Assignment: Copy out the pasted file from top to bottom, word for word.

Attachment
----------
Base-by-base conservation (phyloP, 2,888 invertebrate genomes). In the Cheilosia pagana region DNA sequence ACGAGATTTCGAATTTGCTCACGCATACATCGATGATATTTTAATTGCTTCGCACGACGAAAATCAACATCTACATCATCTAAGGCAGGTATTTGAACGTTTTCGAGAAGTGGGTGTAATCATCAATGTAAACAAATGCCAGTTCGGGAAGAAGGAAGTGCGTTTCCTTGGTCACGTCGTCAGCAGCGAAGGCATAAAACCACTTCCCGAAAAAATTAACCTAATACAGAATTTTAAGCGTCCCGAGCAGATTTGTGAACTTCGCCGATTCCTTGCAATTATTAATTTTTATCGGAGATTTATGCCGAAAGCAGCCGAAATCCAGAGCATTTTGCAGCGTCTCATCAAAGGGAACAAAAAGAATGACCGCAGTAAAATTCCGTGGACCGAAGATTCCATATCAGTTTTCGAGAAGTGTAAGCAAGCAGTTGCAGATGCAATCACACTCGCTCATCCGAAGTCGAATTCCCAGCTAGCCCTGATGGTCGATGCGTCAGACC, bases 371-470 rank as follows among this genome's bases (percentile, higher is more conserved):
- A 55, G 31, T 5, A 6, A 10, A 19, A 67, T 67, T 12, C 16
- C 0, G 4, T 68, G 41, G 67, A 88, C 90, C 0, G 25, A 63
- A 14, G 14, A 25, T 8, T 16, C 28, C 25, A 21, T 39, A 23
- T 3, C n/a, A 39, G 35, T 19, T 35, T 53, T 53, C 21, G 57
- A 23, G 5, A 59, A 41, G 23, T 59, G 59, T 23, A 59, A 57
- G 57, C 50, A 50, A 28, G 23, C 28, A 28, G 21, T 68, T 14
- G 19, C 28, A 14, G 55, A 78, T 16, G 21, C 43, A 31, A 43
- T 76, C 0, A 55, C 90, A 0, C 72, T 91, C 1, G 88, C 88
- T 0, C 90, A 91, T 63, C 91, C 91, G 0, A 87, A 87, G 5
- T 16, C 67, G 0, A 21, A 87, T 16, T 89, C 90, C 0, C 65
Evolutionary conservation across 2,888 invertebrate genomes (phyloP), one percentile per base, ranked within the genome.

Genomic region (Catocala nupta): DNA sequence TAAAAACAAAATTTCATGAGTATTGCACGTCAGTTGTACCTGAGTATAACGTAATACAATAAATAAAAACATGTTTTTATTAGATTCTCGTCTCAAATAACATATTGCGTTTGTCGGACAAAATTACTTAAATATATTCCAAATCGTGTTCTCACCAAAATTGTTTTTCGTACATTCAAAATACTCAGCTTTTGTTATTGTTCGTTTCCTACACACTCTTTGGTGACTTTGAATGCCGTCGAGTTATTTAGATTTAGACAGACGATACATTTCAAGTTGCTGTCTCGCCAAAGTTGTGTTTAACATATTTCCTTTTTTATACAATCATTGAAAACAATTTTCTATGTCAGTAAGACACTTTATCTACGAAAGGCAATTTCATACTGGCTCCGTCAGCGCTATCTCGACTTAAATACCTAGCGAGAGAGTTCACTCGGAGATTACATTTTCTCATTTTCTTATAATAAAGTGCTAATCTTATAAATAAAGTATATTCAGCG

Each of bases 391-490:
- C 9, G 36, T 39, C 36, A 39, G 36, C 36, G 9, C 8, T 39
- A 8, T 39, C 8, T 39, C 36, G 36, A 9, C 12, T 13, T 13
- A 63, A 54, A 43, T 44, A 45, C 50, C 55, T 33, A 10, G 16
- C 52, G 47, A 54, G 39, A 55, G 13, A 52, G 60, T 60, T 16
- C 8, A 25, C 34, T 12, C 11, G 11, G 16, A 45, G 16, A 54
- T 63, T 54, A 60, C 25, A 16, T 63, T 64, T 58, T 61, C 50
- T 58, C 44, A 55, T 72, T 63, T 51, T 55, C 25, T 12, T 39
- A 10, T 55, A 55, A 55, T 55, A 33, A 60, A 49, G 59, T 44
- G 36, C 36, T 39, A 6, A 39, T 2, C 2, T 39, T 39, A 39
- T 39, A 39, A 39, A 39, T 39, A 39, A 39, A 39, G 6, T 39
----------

Base-by-base conservation (phyloP, 2,888 invertebrate genomes). In the Cheilosia pagana region DNA sequence ACGAGATTTCGAATTTGCTCACGCATACATCGATGATATTTTAATTGCTTCGCACGACGAAAATCAACATCTACATCATCTAAGGCAGGTATTTGAACGTTTTCGAGAAGTGGGTGTAATCATCAATGTAAACAAATGCCAGTTCGGGAAGAAGGAAGTGCGTTTCCTTGGTCACGTCGTCAGCAGCGAAGGCATAAAACCACTTCCCGAAAAAATTAACCTAATACAGAATTTTAAGCGTCCCGAGCAGATTTGTGAACTTCGCCGATTCCTTGCAATTATTAATTTTTATCGGAGATTTATGCCGAAAGCAGCCGAAATCCAGAGCATTTTGCAGCGTCTCATCAAAGGGAACAAAAAGAATGACCGCAGTAAAATTCCGTGGACCGAAGATTCCATATCAGTTTTCGAGAAGTGTAAGCAAGCAGTTGCAGATGCAATCACACTCGCTCATCCGAAGTCGAATTCCCAGCTAGCCCTGATGGTCGATGCGTCAGACC, bases 371-470 rank as follows among this genome's bases (percentile, higher is more conserved):
- A 55, G 31, T 5, A 6, A 10, A 19, A 67, T 67, T 12, C 16
- C 0, G 4, T 68, G 41, G 67, A 88, C 90, C 0, G 25, A 63
- A 14, G 14, A 25, T 8, T 16, C 28, C 25, A 21, T 39, A 23
- T 3, C n/a, A 39, G 35, T 19, T 35, T 53, T 53, C 21, G 57
- A 23, G 5, A 59, A 41, G 23, T 59, G 59, T 23, A 59, A 57
- G 57, C 50, A 50, A 28, G 23, C 28, A 28, G 21, T 68, T 14
- G 19, C 28, A 14, G 55, A 78, T 16, G 21, C 43, A 31, A 43
- T 76, C 0, A 55, C 90, A 0, C 72, T 91, C 1, G 88, C 88
- T 0, C 90, A 91, T 63, C 91, C 91, G 0, A 87, A 87, G 5
- T 16, C 67, G 0, A 21, A 87, T 16, T 89, C 90, C 0, C 65
Evolutionary conservation across 2,888 invertebrate genomes (phyloP), one percentile per base, ranked within the genome.

Genomic region (Catocala nupta): DNA sequence TAAAAACAAAATTTCATGAGTATTGCACGTCAGTTGTACCTGAGTATAACGTAATACAATAAATAAAAACATGTTTTTATTAGATTCTCGTCTCAAATAACATATTGCGTTTGTCGGACAAAATTACTTAAATATATTCCAAATCGTGTTCTCACCAAAATTGTTTTTCGTACATTCAAAATACTCAGCTTTTGTTATTGTTCGTTTCCTACACACTCTTTGGTGACTTTGAATGCCGTCGAGTTATTTAGATTTAGACAGACGATACATTTCAAGTTGCTGTCTCGCCAAAGTTGTGTTTAACATATTTCCTTTTTTATACAATCATTGAAAACAATTTTCTATGTCAGTAAGACACTTTATCTACGAAAGGCAATTTCATACTGGCTCCGTCAGCGCTATCTCGACTTAAATACCTAGCGAGAGAGTTCACTCGGAGATTACATTTTCTCATTTTCTTATAATAAAGTGCTAATCTTATAAATAAAGTATATTCAGCG

Each of bases 391-490:
- C 9, G 36, T 39, C 36, A 39, G 36, C 36, G 9, C 8, T 39
- A 8, T 39, C 8, T 39, C 36, G 36, A 9, C 12, T 13, T 13
- A 63, A 54, A 43, T 44, A 45, C 50, C 55, T 33, A 10, G 16
- C 52, G 47, A 54, G 39, A 55, G 13, A 52, G 60, T 60, T 16
- C 8, A 25, C 34, T 12, C 11, G 11, G 16, A 45, G 16, A 54
- T 63, T 54, A 60, C 25, A 16, T 63, T 64, T 58, T 61, C 50
- T 58, C 44, A 55, T 72, T 63, T 51, T 55, C 25, T 12, T 39
- A 10, T 55, A 55, A 55, T 55, A 33, A 60, A 49, G 59, T 44
- G 36, C 36, T 39, A 6, A 39, T 2, C 2, T 39, T 39, A 39
- T 39, A 39, A 39, A 39, T 39, A 39, A 39, A 39, G 6, T 39